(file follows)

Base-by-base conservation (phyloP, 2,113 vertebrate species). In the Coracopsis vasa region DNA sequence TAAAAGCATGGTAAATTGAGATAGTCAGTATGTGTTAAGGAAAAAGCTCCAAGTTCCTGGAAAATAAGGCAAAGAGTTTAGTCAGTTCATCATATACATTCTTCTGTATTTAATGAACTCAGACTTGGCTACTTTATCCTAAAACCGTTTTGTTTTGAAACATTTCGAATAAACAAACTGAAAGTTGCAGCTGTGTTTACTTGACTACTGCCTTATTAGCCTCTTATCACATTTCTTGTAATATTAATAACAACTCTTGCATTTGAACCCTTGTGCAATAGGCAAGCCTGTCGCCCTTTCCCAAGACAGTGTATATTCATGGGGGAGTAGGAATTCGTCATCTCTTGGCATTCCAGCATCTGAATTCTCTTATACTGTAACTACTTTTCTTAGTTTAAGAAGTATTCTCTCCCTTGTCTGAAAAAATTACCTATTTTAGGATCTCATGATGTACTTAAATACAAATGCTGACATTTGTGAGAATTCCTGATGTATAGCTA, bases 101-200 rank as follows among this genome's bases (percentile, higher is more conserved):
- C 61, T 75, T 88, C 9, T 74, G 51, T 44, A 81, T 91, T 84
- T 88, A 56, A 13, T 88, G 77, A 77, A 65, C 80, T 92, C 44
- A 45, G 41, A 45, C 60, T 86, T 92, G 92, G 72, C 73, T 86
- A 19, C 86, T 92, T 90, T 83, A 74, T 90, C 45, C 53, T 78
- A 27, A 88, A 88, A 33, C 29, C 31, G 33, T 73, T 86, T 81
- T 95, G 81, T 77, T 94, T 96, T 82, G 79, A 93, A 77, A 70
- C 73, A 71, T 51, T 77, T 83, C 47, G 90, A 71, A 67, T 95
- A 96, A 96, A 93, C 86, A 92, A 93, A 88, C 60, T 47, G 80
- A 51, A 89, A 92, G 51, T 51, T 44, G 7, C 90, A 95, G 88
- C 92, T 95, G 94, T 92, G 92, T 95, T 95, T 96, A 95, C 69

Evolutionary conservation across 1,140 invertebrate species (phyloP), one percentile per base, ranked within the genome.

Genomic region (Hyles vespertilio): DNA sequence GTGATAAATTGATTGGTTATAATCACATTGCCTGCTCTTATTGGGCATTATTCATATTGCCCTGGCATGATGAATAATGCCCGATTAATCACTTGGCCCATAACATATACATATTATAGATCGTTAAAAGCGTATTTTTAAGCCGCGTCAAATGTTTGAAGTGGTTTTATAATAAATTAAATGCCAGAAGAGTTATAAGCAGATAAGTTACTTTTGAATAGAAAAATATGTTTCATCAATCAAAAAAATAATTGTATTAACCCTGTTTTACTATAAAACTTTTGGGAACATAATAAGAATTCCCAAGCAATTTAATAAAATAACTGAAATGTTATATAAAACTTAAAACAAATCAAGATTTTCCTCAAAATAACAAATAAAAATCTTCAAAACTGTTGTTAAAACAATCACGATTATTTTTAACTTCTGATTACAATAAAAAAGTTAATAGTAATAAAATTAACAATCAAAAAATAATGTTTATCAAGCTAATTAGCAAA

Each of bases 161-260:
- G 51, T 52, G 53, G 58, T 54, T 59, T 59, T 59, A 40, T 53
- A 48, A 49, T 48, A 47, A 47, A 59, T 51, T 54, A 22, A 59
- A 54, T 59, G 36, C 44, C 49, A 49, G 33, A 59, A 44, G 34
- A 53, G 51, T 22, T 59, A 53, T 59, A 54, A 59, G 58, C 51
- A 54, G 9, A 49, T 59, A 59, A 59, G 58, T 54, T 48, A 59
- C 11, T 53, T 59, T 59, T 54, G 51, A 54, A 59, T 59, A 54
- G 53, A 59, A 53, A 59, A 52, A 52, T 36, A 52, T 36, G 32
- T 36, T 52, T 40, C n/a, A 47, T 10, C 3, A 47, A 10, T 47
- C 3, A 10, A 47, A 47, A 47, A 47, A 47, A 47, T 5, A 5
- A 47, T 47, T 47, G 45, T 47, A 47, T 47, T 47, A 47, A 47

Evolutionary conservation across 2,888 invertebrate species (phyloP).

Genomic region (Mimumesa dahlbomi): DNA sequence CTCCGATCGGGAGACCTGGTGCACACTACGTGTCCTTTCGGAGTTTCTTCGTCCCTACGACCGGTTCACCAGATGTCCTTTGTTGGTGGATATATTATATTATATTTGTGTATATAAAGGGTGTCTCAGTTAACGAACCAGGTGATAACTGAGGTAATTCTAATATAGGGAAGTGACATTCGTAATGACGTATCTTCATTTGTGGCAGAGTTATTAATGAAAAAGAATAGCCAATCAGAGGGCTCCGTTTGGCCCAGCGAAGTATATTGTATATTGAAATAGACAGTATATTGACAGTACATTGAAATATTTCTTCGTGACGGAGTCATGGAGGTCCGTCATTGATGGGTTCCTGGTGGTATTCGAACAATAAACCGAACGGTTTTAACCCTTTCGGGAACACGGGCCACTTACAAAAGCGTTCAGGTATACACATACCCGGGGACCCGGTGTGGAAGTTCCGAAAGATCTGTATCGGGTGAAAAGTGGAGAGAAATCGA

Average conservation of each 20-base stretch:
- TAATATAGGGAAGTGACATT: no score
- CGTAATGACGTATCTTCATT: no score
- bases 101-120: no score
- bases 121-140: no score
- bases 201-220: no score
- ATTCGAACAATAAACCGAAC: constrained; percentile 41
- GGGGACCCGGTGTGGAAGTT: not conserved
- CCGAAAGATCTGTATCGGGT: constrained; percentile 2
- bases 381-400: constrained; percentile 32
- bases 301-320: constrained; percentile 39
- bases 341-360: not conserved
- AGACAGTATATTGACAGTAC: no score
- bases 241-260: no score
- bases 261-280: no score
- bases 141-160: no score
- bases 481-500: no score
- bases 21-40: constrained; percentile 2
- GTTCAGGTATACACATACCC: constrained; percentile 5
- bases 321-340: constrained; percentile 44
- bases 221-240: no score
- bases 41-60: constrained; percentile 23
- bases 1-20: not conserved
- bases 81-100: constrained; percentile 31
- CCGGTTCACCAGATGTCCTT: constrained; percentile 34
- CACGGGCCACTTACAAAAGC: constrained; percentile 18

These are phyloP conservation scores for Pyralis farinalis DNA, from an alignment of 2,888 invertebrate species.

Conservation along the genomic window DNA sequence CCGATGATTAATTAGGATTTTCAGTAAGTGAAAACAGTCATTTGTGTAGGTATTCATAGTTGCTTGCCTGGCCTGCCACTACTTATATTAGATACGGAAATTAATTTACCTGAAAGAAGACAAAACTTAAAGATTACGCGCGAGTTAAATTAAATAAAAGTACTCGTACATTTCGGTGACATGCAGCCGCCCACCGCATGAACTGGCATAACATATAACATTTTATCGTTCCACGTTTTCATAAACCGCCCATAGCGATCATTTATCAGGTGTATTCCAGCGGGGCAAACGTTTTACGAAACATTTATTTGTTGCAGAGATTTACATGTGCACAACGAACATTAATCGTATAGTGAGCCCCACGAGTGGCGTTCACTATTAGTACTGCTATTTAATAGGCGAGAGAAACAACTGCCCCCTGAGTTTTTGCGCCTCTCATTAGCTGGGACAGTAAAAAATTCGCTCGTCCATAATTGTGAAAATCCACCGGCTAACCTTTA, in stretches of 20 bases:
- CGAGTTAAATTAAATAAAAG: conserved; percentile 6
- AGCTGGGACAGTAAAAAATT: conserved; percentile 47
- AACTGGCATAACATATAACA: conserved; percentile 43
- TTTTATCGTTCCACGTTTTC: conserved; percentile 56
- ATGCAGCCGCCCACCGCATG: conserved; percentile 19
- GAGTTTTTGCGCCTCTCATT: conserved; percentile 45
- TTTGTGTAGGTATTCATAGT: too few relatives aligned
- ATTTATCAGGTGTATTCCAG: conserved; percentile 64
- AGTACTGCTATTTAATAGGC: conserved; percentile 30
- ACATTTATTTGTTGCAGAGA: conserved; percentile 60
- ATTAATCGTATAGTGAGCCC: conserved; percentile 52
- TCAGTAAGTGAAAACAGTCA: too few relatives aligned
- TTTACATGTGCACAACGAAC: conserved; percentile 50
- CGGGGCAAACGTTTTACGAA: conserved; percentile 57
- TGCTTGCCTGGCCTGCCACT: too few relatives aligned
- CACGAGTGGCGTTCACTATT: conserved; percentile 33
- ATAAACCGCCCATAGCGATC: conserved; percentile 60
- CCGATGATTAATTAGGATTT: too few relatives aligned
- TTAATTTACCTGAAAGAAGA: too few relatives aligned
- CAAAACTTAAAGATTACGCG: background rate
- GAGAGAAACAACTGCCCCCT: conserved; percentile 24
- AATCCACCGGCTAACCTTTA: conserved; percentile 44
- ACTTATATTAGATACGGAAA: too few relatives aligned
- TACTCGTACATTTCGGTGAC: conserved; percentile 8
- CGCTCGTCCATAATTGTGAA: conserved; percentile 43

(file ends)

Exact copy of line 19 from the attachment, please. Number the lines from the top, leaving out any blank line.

- A 54, G 9, A 49, T 59, A 59, A 59, G 58, T 54, T 48, A 59